Document Type

Article

Publication Date

2010

Abstract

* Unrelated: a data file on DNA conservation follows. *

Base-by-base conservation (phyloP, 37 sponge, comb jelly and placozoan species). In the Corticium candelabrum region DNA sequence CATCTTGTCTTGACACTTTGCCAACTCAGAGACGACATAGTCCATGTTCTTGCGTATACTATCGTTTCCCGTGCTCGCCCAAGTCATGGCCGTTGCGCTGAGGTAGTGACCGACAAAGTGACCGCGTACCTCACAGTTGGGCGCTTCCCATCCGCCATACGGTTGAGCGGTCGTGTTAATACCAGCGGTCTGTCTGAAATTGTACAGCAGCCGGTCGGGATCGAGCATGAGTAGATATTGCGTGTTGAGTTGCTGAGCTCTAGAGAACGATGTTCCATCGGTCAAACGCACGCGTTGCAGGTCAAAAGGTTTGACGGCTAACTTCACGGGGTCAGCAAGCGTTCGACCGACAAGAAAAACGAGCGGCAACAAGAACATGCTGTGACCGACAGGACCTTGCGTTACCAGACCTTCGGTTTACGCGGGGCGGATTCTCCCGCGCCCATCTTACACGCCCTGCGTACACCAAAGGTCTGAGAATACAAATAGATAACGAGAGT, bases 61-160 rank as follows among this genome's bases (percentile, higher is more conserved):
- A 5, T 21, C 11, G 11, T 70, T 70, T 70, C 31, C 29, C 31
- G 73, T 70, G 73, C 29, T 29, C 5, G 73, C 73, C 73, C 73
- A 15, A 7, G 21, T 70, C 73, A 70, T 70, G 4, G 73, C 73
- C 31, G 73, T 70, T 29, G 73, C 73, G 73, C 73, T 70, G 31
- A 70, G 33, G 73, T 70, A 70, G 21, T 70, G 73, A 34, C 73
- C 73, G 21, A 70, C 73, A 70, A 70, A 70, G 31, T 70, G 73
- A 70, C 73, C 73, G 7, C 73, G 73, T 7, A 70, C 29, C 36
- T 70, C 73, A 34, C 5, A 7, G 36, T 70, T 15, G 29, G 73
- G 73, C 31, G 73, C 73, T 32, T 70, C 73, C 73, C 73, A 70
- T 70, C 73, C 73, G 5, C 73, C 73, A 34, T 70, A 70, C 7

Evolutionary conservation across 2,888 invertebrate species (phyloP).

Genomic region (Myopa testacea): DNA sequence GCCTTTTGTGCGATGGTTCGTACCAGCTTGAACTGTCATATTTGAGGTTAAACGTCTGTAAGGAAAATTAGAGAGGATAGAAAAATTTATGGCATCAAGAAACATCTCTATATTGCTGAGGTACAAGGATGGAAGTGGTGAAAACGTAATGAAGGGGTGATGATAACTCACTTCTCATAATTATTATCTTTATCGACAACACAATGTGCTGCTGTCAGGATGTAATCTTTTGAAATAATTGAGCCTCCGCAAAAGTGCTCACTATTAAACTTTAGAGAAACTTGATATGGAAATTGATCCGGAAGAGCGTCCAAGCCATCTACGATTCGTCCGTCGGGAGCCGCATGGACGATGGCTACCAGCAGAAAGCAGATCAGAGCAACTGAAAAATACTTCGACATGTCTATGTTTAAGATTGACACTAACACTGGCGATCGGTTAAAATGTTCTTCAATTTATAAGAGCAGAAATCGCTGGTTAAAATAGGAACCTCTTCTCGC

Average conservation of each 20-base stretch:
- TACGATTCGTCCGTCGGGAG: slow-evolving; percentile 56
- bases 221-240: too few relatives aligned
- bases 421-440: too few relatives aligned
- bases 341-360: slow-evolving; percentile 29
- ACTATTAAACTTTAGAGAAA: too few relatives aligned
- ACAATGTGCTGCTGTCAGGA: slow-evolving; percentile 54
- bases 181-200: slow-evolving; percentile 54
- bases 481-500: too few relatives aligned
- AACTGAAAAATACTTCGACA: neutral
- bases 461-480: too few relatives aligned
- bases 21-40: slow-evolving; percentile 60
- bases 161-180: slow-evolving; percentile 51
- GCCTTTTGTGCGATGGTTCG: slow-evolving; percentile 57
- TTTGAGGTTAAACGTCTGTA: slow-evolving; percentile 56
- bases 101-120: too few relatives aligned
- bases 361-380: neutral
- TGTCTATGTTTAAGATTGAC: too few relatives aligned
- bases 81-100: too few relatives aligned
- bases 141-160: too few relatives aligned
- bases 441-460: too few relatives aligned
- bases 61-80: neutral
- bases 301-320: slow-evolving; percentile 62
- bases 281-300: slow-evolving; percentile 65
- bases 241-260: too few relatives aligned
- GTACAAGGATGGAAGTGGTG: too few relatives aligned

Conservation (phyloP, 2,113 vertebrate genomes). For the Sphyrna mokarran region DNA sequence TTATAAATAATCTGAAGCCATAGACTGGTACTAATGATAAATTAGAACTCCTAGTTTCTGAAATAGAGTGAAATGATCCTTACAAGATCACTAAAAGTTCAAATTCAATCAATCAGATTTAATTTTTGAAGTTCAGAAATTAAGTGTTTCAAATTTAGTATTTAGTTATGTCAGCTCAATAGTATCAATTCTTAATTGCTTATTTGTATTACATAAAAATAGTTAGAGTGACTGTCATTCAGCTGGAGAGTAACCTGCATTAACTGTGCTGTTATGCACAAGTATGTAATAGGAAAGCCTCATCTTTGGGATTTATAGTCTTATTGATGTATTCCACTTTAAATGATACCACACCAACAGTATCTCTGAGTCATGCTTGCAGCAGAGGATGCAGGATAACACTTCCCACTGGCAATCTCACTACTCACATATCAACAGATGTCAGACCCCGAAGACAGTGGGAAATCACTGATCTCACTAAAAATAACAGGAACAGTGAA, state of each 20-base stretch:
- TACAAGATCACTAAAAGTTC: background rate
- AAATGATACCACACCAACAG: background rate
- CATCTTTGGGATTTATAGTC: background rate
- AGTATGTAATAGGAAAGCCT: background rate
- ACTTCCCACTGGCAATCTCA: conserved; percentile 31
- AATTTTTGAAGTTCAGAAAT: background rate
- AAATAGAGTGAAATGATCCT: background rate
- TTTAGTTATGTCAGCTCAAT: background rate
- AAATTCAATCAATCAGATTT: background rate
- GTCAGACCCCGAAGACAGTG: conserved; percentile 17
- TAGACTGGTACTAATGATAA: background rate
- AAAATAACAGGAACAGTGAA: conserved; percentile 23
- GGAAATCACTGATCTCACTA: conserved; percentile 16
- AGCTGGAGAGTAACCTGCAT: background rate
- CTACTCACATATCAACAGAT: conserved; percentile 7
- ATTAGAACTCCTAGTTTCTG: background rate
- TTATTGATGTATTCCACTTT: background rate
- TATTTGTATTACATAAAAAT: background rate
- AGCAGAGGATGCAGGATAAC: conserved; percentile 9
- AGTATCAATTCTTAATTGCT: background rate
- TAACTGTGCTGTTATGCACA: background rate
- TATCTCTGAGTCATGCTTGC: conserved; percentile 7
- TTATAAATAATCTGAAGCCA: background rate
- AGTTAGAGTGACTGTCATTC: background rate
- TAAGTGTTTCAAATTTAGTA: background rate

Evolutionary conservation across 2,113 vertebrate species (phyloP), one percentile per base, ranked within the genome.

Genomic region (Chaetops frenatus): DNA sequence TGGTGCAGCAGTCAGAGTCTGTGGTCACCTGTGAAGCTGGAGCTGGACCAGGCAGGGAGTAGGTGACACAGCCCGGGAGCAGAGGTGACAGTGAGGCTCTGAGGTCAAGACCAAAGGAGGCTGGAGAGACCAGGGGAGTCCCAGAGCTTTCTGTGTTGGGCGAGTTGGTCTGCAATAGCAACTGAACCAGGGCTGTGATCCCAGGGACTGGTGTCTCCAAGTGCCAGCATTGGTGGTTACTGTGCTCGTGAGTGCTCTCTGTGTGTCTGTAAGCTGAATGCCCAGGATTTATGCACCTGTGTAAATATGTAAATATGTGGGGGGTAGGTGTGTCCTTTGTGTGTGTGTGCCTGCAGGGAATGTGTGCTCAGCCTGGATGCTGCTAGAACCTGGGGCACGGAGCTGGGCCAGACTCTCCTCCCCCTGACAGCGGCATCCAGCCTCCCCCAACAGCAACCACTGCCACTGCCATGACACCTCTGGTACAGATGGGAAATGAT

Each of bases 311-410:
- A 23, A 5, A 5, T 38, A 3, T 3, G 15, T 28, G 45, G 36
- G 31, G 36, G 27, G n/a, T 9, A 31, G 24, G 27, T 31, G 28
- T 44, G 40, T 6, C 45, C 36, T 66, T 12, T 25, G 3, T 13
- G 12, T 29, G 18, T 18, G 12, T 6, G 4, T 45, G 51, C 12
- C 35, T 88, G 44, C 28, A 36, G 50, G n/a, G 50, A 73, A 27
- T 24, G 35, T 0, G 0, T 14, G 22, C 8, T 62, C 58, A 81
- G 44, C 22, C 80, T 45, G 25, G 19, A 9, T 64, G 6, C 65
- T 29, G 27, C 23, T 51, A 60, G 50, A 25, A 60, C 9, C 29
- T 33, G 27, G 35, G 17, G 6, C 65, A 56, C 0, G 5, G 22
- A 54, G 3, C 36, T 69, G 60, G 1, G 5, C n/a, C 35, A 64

In 1986, the United States Supreme Court handed down a 5-4 decision ruling that Air Force regulations prohibiting Simcha Goldman from wearing a yarmulke while in uniform did not violate Goldman’s First Amendment right to the free exercise of religion. The Court’s majority opinion, which accepted the government’s assertion that allowing Goldman to wear a yarmulke would unduly upset important military interests, drew unusually harsh responses from both dissenting justices and legal scholars. Yet, upon closer examination, perhaps what stands out most about the events surrounding the Goldman decision is the untold story of the case, which differs in significant respects from the official version of both the facts of the dispute and the ensuing litigation. The official narrative characterizes the facts as simply presenting a dispute between a Jewish soldier wanting to wear his yarmulke during work and a commanding officer demanding strict adherence to the military uniform protocol. However, the unofficial narrative demonstrates how much of the story was the result of personal factors, such as personal animosity between parties and passionate opinions from judges that seemed to drive each stage of the legal process.

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